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Re: [Gcl-devel] Re: [Maxima] Re: Lisp vs. Java vs. C++ speed comparison
Re: [Gcl-devel] Re: [Maxima] Re: Lisp vs. Java vs. C++ speed comparison time? [LONG]
12 Jul 2004 11:26:12 -0400
Gnus/5.09 (Gnus v5.9.0) Emacs/21.2
"Vadim V. Zhytnikov" <address@hidden> writes:
> Camm Maguire writes:
> > Greetings!
> > "Vadim V. Zhytnikov" <address@hidden> writes:
> >>Valery Pipin writes:
> >>>On Saturday 03 July 2004 01:42, Camm Maguire wrote:
> >>>>All lisps here are the latest versions in Debian unstable. GCL was
> >>>>run in ANSI mode. The machine was a dual Xeon 2.4Ghz. We already
> >>>>know that the relative GCL/CMUCL performance can vary somewhat by
> >>>>machine, presumably influenced by cache size and cpu/memory bandwidth
> >>>>ratios. It is clear for example that CMUCL is doing a better job on
> >>>>the memory layout/access times which predominate in the gc time
> >>>Is that the reason why I do not observe the memory leakage with maxima
> >>>computations that done with cmucl
> >>>implementation. In opposite, the gcl implementation can consume so much
> >>>memory that I force to restart the x-session
> >>>or even to reboot PC.
> >>I don't think this is memory leak. Gcl memory layout is less
> >>compact compared to one of cmucl. The same computation on GCL
> >>require more RAM and it starts swapping earlier.
> > This is an interesting observation. If you can quantify this with
> > some reproducible examples, we might be able to take a look at it.
> It's actually very simple observation. Start lisp,
> and make 10000000 long list. Something like
> (progn (setq w (make-list 10000000)) nil)
> For clisp and cmucl this operation extends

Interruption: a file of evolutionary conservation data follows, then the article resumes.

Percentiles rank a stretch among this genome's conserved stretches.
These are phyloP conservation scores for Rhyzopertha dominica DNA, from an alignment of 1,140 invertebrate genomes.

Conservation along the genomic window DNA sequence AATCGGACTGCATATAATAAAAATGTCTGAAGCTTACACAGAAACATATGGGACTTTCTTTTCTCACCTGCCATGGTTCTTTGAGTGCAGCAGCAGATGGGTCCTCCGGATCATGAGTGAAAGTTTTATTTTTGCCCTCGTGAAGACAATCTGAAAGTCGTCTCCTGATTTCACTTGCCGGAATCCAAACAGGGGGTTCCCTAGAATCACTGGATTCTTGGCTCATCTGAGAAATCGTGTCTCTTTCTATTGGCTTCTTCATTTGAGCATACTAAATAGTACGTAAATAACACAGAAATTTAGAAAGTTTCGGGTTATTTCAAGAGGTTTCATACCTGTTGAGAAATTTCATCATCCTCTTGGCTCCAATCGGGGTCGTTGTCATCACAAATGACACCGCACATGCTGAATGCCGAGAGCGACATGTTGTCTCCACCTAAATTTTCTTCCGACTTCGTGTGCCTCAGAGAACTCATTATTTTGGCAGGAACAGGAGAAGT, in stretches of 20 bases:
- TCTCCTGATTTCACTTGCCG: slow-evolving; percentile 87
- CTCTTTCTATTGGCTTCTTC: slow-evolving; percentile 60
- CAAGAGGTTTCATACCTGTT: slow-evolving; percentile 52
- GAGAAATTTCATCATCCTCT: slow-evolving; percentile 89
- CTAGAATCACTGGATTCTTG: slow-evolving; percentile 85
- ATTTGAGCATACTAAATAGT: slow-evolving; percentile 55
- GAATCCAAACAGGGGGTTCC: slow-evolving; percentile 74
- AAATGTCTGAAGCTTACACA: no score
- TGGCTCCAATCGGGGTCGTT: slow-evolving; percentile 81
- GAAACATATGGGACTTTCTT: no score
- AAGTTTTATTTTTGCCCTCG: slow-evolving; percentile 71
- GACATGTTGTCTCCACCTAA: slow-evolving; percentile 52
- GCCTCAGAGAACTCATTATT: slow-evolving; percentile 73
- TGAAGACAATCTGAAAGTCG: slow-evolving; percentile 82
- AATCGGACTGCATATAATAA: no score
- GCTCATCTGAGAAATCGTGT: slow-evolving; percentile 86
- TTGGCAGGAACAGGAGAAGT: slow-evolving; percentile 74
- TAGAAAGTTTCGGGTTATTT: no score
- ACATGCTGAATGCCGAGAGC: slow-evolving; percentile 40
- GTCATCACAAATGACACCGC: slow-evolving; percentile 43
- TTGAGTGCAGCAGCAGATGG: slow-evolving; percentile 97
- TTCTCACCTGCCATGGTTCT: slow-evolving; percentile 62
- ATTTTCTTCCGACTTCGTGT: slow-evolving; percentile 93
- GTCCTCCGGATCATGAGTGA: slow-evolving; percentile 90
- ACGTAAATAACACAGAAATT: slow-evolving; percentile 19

> RAM by ~80Mb while for GCL it requires ~120Mb.
> It is clear that GCL uses 3 words for one cons
> cell while cmucl and clisp use 2 words.
> I wonder what is gcl cons cell size on 64bit
OK, this I understand. The 'two word cons' issue has been on the todo
list for consideration for some time. I'll bring this up in the
discussion/prioritization post for 2.7.0 I hope to be submitting
I suppose the canonical way to do this is to make use of the two least
significant bits in the pointer value on 32bit machines to hold the
type information, but this seems quite expensive as each pointer
indirection must be accompanied by a pointer truncation.
Alternatively, we could leave the pointers alone for indirection
speed, and make a 'type' call even more expensive by grouping cons
cells onto pages of their own, making one call to 'page()' and then
checking the cons cell free list for gc'ed items. Maybe the last step
can be skipped in non-safe compiled code. We are at least quite
fortunate that our cons cells are not relocatable in this regard.
One other idea which might be a bit dangerous would be to preserve the
current ->d.t semantics for the type, but to place t at a location
where its most significant bit would always be zero for pointers
anywhere in the heap, we'd then number the other types up from 128.
We take three words on 64 bit systems too -- 24 bytes per cons.
> Vadim V. Zhytnikov
Camm Maguire address@hidden
"The earth is but one country, and mankind its citizens." -- Baha'u'llah